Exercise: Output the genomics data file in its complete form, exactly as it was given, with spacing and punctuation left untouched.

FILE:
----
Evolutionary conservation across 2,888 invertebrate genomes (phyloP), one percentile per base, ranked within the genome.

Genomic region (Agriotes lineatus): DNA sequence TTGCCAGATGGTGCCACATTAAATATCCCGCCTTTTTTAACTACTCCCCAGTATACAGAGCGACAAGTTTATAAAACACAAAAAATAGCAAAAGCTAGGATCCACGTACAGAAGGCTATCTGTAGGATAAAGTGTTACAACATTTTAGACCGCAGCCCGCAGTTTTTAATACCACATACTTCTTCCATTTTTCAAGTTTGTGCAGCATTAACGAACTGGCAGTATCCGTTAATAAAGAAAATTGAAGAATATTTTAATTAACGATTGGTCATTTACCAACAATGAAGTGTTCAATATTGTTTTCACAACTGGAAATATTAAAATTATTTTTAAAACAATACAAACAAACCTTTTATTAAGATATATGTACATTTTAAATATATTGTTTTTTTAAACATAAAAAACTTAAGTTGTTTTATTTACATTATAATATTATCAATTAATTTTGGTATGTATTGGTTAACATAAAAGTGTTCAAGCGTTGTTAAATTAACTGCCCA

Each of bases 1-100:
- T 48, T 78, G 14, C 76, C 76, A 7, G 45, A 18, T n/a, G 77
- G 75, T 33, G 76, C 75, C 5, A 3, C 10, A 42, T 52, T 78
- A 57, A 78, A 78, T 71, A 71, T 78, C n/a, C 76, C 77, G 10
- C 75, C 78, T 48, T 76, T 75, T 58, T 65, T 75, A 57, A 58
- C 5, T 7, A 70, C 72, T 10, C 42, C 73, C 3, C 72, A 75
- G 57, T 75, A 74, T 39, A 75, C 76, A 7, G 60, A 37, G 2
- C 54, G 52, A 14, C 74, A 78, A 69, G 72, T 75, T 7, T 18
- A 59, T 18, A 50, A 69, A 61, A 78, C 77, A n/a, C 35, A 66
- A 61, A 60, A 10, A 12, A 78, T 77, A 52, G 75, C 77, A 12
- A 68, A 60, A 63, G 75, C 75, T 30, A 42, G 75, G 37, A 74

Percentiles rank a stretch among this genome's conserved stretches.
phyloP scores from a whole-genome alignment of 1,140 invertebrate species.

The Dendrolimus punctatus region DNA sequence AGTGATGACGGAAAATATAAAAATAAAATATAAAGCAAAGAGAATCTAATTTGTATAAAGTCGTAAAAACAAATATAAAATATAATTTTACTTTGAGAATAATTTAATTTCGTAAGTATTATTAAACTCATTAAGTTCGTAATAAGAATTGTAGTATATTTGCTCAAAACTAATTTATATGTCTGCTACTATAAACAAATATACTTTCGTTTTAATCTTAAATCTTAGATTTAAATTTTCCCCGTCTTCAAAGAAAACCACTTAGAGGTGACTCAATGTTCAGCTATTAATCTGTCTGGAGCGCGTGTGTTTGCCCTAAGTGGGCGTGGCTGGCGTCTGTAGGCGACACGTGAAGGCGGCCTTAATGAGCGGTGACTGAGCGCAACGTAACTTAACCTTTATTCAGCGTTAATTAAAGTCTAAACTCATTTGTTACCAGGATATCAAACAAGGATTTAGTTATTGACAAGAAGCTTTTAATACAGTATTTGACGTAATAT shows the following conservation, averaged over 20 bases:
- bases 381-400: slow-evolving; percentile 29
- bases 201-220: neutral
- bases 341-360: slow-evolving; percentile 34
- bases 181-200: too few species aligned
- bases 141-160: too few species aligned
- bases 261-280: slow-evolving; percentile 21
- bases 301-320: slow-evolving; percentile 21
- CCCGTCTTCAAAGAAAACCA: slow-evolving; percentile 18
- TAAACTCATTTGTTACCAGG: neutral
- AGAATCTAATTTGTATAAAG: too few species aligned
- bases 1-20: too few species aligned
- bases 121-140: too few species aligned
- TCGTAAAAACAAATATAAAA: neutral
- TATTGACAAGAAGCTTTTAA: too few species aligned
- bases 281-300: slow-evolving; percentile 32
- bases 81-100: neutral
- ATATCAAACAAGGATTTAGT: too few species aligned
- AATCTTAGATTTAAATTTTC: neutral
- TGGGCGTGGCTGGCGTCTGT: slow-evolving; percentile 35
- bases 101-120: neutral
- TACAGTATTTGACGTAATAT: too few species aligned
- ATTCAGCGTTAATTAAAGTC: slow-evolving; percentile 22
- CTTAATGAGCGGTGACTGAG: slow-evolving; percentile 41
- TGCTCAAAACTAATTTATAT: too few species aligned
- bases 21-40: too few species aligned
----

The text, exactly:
Evolutionary conservation across 2,888 invertebrate genomes (phyloP), one percentile per base, ranked within the genome.

Genomic region (Agriotes lineatus): DNA sequence TTGCCAGATGGTGCCACATTAAATATCCCGCCTTTTTTAACTACTCCCCAGTATACAGAGCGACAAGTTTATAAAACACAAAAAATAGCAAAAGCTAGGATCCACGTACAGAAGGCTATCTGTAGGATAAAGTGTTACAACATTTTAGACCGCAGCCCGCAGTTTTTAATACCACATACTTCTTCCATTTTTCAAGTTTGTGCAGCATTAACGAACTGGCAGTATCCGTTAATAAAGAAAATTGAAGAATATTTTAATTAACGATTGGTCATTTACCAACAATGAAGTGTTCAATATTGTTTTCACAACTGGAAATATTAAAATTATTTTTAAAACAATACAAACAAACCTTTTATTAAGATATATGTACATTTTAAATATATTGTTTTTTTAAACATAAAAAACTTAAGTTGTTTTATTTACATTATAATATTATCAATTAATTTTGGTATGTATTGGTTAACATAAAAGTGTTCAAGCGTTGTTAAATTAACTGCCCA

Each of bases 1-100:
- T 48, T 78, G 14, C 76, C 76, A 7, G 45, A 18, T n/a, G 77
- G 75, T 33, G 76, C 75, C 5, A 3, C 10, A 42, T 52, T 78
- A 57, A 78, A 78, T 71, A 71, T 78, C n/a, C 76, C 77, G 10
- C 75, C 78, T 48, T 76, T 75, T 58, T 65, T 75, A 57, A 58
- C 5, T 7, A 70, C 72, T 10, C 42, C 73, C 3, C 72, A 75
- G 57, T 75, A 74, T 39, A 75, C 76, A 7, G 60, A 37, G 2
- C 54, G 52, A 14, C 74, A 78, A 69, G 72, T 75, T 7, T 18
- A 59, T 18, A 50, A 69, A 61, A 78, C 77, A n/a, C 35, A 66
- A 61, A 60, A 10, A 12, A 78, T 77, A 52, G 75, C 77, A 12
- A 68, A 60, A 63, G 75, C 75, T 30, A 42, G 75, G 37, A 74

Percentiles rank a stretch among this genome's conserved stretches.
phyloP scores from a whole-genome alignment of 1,140 invertebrate species.

The Dendrolimus punctatus region DNA sequence AGTGATGACGGAAAATATAAAAATAAAATATAAAGCAAAGAGAATCTAATTTGTATAAAGTCGTAAAAACAAATATAAAATATAATTTTACTTTGAGAATAATTTAATTTCGTAAGTATTATTAAACTCATTAAGTTCGTAATAAGAATTGTAGTATATTTGCTCAAAACTAATTTATATGTCTGCTACTATAAACAAATATACTTTCGTTTTAATCTTAAATCTTAGATTTAAATTTTCCCCGTCTTCAAAGAAAACCACTTAGAGGTGACTCAATGTTCAGCTATTAATCTGTCTGGAGCGCGTGTGTTTGCCCTAAGTGGGCGTGGCTGGCGTCTGTAGGCGACACGTGAAGGCGGCCTTAATGAGCGGTGACTGAGCGCAACGTAACTTAACCTTTATTCAGCGTTAATTAAAGTCTAAACTCATTTGTTACCAGGATATCAAACAAGGATTTAGTTATTGACAAGAAGCTTTTAATACAGTATTTGACGTAATAT shows the following conservation, averaged over 20 bases:
- bases 381-400: slow-evolving; percentile 29
- bases 201-220: neutral
- bases 341-360: slow-evolving; percentile 34
- bases 181-200: too few species aligned
- bases 141-160: too few species aligned
- bases 261-280: slow-evolving; percentile 21
- bases 301-320: slow-evolving; percentile 21
- CCCGTCTTCAAAGAAAACCA: slow-evolving; percentile 18
- TAAACTCATTTGTTACCAGG: neutral
- AGAATCTAATTTGTATAAAG: too few species aligned
- bases 1-20: too few species aligned
- bases 121-140: too few species aligned
- TCGTAAAAACAAATATAAAA: neutral
- TATTGACAAGAAGCTTTTAA: too few species aligned
- bases 281-300: slow-evolving; percentile 32
- bases 81-100: neutral
- ATATCAAACAAGGATTTAGT: too few species aligned
- AATCTTAGATTTAAATTTTC: neutral
- TGGGCGTGGCTGGCGTCTGT: slow-evolving; percentile 35
- bases 101-120: neutral
- TACAGTATTTGACGTAATAT: too few species aligned
- ATTCAGCGTTAATTAAAGTC: slow-evolving; percentile 22
- CTTAATGAGCGGTGACTGAG: slow-evolving; percentile 41
- TGCTCAAAACTAATTTATAT: too few species aligned
- bases 21-40: too few species aligned